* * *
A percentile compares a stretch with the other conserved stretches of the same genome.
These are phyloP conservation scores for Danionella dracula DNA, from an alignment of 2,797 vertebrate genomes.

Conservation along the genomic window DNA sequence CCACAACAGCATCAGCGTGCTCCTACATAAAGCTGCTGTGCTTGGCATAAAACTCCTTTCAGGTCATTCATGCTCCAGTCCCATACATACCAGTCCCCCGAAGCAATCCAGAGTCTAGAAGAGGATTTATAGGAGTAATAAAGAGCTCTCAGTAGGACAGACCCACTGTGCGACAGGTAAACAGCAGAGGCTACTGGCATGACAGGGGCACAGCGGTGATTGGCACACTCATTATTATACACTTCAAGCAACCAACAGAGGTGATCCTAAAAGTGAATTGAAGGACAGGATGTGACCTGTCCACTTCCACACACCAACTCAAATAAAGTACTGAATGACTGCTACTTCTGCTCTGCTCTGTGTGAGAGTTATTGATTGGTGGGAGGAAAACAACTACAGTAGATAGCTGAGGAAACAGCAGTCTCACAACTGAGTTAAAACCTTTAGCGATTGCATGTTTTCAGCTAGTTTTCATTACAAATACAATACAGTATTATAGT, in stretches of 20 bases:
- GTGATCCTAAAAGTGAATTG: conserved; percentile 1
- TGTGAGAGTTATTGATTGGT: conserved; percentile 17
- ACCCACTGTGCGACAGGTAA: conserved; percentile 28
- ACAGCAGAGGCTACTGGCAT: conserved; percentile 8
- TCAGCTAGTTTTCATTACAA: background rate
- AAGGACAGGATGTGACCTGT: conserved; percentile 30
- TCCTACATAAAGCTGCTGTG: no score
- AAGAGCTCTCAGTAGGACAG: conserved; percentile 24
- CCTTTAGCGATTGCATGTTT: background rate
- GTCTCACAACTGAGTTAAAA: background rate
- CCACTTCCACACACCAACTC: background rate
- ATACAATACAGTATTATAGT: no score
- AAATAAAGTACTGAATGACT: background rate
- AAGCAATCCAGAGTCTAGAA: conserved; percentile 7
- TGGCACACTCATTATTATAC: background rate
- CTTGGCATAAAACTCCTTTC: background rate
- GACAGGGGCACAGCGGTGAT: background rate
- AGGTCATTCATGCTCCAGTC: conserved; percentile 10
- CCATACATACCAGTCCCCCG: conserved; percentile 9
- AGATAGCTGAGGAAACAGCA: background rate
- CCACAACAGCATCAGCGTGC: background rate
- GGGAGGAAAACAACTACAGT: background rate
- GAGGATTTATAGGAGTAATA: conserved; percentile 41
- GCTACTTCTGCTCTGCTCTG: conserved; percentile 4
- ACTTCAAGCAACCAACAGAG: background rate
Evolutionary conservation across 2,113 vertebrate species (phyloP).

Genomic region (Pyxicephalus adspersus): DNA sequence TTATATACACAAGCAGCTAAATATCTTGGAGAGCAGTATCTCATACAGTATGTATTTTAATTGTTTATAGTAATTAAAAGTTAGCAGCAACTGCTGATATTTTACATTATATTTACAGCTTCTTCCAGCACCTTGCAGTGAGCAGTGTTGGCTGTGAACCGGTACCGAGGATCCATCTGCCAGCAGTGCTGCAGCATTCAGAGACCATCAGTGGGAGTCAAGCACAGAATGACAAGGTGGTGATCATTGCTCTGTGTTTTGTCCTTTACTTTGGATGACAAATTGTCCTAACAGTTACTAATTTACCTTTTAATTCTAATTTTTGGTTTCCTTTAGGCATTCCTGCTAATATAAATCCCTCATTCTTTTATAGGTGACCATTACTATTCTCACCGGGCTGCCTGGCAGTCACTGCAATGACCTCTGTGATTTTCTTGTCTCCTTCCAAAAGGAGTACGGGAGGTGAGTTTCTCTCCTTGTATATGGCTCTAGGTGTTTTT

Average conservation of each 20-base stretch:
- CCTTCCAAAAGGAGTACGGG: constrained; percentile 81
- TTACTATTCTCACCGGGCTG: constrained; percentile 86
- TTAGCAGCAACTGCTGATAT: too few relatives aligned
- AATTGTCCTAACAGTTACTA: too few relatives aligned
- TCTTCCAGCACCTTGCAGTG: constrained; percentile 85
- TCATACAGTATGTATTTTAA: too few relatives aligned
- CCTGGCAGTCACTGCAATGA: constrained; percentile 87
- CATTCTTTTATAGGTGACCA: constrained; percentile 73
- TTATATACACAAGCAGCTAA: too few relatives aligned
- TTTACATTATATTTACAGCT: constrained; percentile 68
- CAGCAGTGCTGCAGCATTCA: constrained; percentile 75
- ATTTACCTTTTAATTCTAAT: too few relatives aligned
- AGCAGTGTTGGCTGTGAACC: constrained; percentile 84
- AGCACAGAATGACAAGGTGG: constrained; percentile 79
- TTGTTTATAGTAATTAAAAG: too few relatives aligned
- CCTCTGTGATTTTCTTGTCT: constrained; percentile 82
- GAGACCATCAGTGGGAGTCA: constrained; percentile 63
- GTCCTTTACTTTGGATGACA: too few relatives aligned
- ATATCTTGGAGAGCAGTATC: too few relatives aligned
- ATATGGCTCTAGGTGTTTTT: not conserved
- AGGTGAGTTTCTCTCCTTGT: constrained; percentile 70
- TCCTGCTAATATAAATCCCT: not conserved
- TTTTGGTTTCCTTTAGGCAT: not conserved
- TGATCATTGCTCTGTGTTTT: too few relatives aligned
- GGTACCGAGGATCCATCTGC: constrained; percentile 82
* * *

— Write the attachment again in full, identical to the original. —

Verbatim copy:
A percentile compares a stretch with the other conserved stretches of the same genome.
These are phyloP conservation scores for Danionella dracula DNA, from an alignment of 2,797 vertebrate genomes.

Conservation along the genomic window DNA sequence CCACAACAGCATCAGCGTGCTCCTACATAAAGCTGCTGTGCTTGGCATAAAACTCCTTTCAGGTCATTCATGCTCCAGTCCCATACATACCAGTCCCCCGAAGCAATCCAGAGTCTAGAAGAGGATTTATAGGAGTAATAAAGAGCTCTCAGTAGGACAGACCCACTGTGCGACAGGTAAACAGCAGAGGCTACTGGCATGACAGGGGCACAGCGGTGATTGGCACACTCATTATTATACACTTCAAGCAACCAACAGAGGTGATCCTAAAAGTGAATTGAAGGACAGGATGTGACCTGTCCACTTCCACACACCAACTCAAATAAAGTACTGAATGACTGCTACTTCTGCTCTGCTCTGTGTGAGAGTTATTGATTGGTGGGAGGAAAACAACTACAGTAGATAGCTGAGGAAACAGCAGTCTCACAACTGAGTTAAAACCTTTAGCGATTGCATGTTTTCAGCTAGTTTTCATTACAAATACAATACAGTATTATAGT, in stretches of 20 bases:
- GTGATCCTAAAAGTGAATTG: conserved; percentile 1
- TGTGAGAGTTATTGATTGGT: conserved; percentile 17
- ACCCACTGTGCGACAGGTAA: conserved; percentile 28
- ACAGCAGAGGCTACTGGCAT: conserved; percentile 8
- TCAGCTAGTTTTCATTACAA: background rate
- AAGGACAGGATGTGACCTGT: conserved; percentile 30
- TCCTACATAAAGCTGCTGTG: no score
- AAGAGCTCTCAGTAGGACAG: conserved; percentile 24
- CCTTTAGCGATTGCATGTTT: background rate
- GTCTCACAACTGAGTTAAAA: background rate
- CCACTTCCACACACCAACTC: background rate
- ATACAATACAGTATTATAGT: no score
- AAATAAAGTACTGAATGACT: background rate
- AAGCAATCCAGAGTCTAGAA: conserved; percentile 7
- TGGCACACTCATTATTATAC: background rate
- CTTGGCATAAAACTCCTTTC: background rate
- GACAGGGGCACAGCGGTGAT: background rate
- AGGTCATTCATGCTCCAGTC: conserved; percentile 10
- CCATACATACCAGTCCCCCG: conserved; percentile 9
- AGATAGCTGAGGAAACAGCA: background rate
- CCACAACAGCATCAGCGTGC: background rate
- GGGAGGAAAACAACTACAGT: background rate
- GAGGATTTATAGGAGTAATA: conserved; percentile 41
- GCTACTTCTGCTCTGCTCTG: conserved; percentile 4
- ACTTCAAGCAACCAACAGAG: background rate
Evolutionary conservation across 2,113 vertebrate species (phyloP).

Genomic region (Pyxicephalus adspersus): DNA sequence TTATATACACAAGCAGCTAAATATCTTGGAGAGCAGTATCTCATACAGTATGTATTTTAATTGTTTATAGTAATTAAAAGTTAGCAGCAACTGCTGATATTTTACATTATATTTACAGCTTCTTCCAGCACCTTGCAGTGAGCAGTGTTGGCTGTGAACCGGTACCGAGGATCCATCTGCCAGCAGTGCTGCAGCATTCAGAGACCATCAGTGGGAGTCAAGCACAGAATGACAAGGTGGTGATCATTGCTCTGTGTTTTGTCCTTTACTTTGGATGACAAATTGTCCTAACAGTTACTAATTTACCTTTTAATTCTAATTTTTGGTTTCCTTTAGGCATTCCTGCTAATATAAATCCCTCATTCTTTTATAGGTGACCATTACTATTCTCACCGGGCTGCCTGGCAGTCACTGCAATGACCTCTGTGATTTTCTTGTCTCCTTCCAAAAGGAGTACGGGAGGTGAGTTTCTCTCCTTGTATATGGCTCTAGGTGTTTTT

Average conservation of each 20-base stretch:
- CCTTCCAAAAGGAGTACGGG: constrained; percentile 81
- TTACTATTCTCACCGGGCTG: constrained; percentile 86
- TTAGCAGCAACTGCTGATAT: too few relatives aligned
- AATTGTCCTAACAGTTACTA: too few relatives aligned
- TCTTCCAGCACCTTGCAGTG: constrained; percentile 85
- TCATACAGTATGTATTTTAA: too few relatives aligned
- CCTGGCAGTCACTGCAATGA: constrained; percentile 87
- CATTCTTTTATAGGTGACCA: constrained; percentile 73
- TTATATACACAAGCAGCTAA: too few relatives aligned
- TTTACATTATATTTACAGCT: constrained; percentile 68
- CAGCAGTGCTGCAGCATTCA: constrained; percentile 75
- ATTTACCTTTTAATTCTAAT: too few relatives aligned
- AGCAGTGTTGGCTGTGAACC: constrained; percentile 84
- AGCACAGAATGACAAGGTGG: constrained; percentile 79
- TTGTTTATAGTAATTAAAAG: too few relatives aligned
- CCTCTGTGATTTTCTTGTCT: constrained; percentile 82
- GAGACCATCAGTGGGAGTCA: constrained; percentile 63
- GTCCTTTACTTTGGATGACA: too few relatives aligned
- ATATCTTGGAGAGCAGTATC: too few relatives aligned
- ATATGGCTCTAGGTGTTTTT: not conserved
- AGGTGAGTTTCTCTCCTTGT: constrained; percentile 70
- TCCTGCTAATATAAATCCCT: not conserved
- TTTTGGTTTCCTTTAGGCAT: not conserved
- TGATCATTGCTCTGTGTTTT: too few relatives aligned
- GGTACCGAGGATCCATCTGC: constrained; percentile 82